Instead of military action, the Taliban brokered talks between the TTP and Pakistani authorities, negotiations that led to the release of dozens of TTP prisoners in Pakistan and a monthlong cease-fire in November. Those negotiations broke down in February, however.
The TTP fighters, along with their families, are in areas of Afghanistan controlled by the part of the Taliban considered closest to Pakistan, the Haqqani network, whose leader is Afghanistan’s current interior minister.
Washington accused Pakistan of supporting the Taliban as its proxy for the two decades that U.S. soldiers were in Afghanistan. During those years, Islamabad in turn alleged that the former U.S.-backed Kabul government was allowing Pakistani militants to operate in Afghanistan. Yet now that the Taliban are in power, Pakistani militants have greater freedom.
Video and pictures released by the TTP show its fighters using American guns, night-vision and thermal-imaging equipment. One video shows a long-range sniper rifle with a night-vision scope, purportedly being used to pick off Pakistani soldiers. They have been shooting some Pakistani soldiers at night without even crossing the border. A picture of the TTP’s leader, which was sent to The Wall Street Journal by the group, shows two guards with him holding American M4 rifles. The TTP has also released videos showing them traveling in large motorcades, openly, in what appears to be Afghanistan.
The TTP was formed in reaction to Pakistan’s alliance with the U.S. in the “war on terror” after the Sept. 11 attacks. The group, which wants to see strict Islamic law imposed in Pakistan, was responsible for the 2007 assassination of former Prime Minister Benazir Bhutto. In 2012, the TTP shot a young campaigner for educating girls, Malala Yousafzai, who survived and went on to win the Nobel Peace Prize.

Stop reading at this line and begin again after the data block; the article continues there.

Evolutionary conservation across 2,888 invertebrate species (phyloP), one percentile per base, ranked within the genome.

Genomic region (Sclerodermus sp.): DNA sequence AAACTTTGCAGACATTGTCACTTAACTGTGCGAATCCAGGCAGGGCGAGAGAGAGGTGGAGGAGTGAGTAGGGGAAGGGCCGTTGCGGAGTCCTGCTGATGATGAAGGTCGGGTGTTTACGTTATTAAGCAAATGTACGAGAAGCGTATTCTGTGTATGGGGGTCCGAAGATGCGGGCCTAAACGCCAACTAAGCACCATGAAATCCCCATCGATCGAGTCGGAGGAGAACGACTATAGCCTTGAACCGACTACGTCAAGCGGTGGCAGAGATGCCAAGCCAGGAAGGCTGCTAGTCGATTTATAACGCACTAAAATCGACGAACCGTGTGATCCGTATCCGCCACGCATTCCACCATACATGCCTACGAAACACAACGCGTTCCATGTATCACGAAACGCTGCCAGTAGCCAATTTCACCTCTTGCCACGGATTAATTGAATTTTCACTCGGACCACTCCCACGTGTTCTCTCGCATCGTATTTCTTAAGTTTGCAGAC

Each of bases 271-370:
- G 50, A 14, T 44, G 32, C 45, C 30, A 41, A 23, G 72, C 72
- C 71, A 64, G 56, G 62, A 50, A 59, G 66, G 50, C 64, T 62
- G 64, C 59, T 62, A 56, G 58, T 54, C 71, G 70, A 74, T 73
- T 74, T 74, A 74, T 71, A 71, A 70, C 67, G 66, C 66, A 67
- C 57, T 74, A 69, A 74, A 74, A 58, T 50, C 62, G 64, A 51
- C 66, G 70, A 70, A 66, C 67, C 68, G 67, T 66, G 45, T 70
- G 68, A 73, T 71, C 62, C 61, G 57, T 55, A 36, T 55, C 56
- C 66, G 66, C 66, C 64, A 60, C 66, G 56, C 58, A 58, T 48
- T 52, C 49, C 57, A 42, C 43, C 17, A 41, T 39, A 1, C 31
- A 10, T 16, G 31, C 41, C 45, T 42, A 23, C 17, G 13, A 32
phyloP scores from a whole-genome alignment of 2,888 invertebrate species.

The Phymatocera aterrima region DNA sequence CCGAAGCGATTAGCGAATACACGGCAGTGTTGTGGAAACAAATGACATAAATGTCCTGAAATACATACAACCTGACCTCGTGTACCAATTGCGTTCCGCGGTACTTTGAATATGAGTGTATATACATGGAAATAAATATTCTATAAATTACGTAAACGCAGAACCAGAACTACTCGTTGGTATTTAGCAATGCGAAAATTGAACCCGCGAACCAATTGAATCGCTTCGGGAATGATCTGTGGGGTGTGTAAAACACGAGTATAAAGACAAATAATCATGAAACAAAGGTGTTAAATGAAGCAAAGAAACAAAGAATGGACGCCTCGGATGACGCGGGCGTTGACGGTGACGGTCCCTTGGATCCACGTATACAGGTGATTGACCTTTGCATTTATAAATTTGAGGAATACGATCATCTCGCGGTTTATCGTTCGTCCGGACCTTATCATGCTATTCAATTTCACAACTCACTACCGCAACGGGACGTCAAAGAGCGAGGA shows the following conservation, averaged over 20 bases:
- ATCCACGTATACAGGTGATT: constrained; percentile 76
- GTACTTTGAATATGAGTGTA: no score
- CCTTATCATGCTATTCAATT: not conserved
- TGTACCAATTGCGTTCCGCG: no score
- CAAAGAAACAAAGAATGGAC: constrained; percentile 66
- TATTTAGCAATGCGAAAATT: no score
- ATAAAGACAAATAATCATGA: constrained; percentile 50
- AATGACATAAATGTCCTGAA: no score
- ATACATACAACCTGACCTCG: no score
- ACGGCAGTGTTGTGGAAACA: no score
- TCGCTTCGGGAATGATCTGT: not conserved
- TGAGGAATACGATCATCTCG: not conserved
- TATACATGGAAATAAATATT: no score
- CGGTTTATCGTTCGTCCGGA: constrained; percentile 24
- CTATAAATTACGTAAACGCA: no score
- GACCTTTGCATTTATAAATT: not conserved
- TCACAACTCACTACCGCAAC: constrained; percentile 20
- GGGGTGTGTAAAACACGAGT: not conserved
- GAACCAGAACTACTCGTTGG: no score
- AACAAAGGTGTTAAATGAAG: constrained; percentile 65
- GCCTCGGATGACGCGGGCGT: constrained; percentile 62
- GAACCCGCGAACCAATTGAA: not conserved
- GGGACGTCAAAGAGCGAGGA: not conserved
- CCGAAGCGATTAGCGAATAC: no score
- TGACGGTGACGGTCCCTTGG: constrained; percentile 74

The TTP has been so violent, hitting mosques and religious minorities in Pakistan repeatedly, that at one point, bin Laden wrote to its leadership asking them to rein in the civilian bloodshed as it was giving jihad a bad name, according to a letter found by U.S. forces in 2011 at the former al Qaeda leader’s hideout in Pakistan. Under its current leadership, the TTP is focused on attacking Pakistani soldiers and policemen.
Pakistan’s two airstrikes on April 16, in the eastern Afghan provinces of Kunar and Khost, killed at least 40 people, including some civilians, according to local residents. The U.N. said that 20 children were among the dead. Pakistan hasn’t confirmed that it carried out the airstrikes and declined to comment on the civilian deaths, but said earlier this month that “terrorists are using Afghan soil with impunity to carry out activities inside Pakistan.”
“If we tolerated the incident, it would have been due to our national interests. We might not have the same tolerance next time,” Mawlawi Mohammad Yaqoob, the Taliban’s defense minister and son of the movement’s founder, said Sunday.
The airstrike in Kunar targeted a militant whom Pakistan suspects of leading an attack on April 12 near the Afghan border in South Waziristan, in which a Pakistani major and a soldier were killed. But locals said the airstrike hit the family of the militant, Umar Bajauri. He wasn’t with them at the time and survived, they said.
In Khost, the airstrike targeted the Gul Bahadur faction, which Pakistan suspects carried out an April 14 ambush of a military convoy, also near the Afghan border in North Waziristan. That attack killed seven Pakistani soldiers.
“If Pakistan is unable to get the Taliban to comply on restraining terrorists, other countries with limited leverage are likely to struggle even more,” said Asfandyar Mir, senior expert at the U.S. Institute of Peace, a think tank in Washington.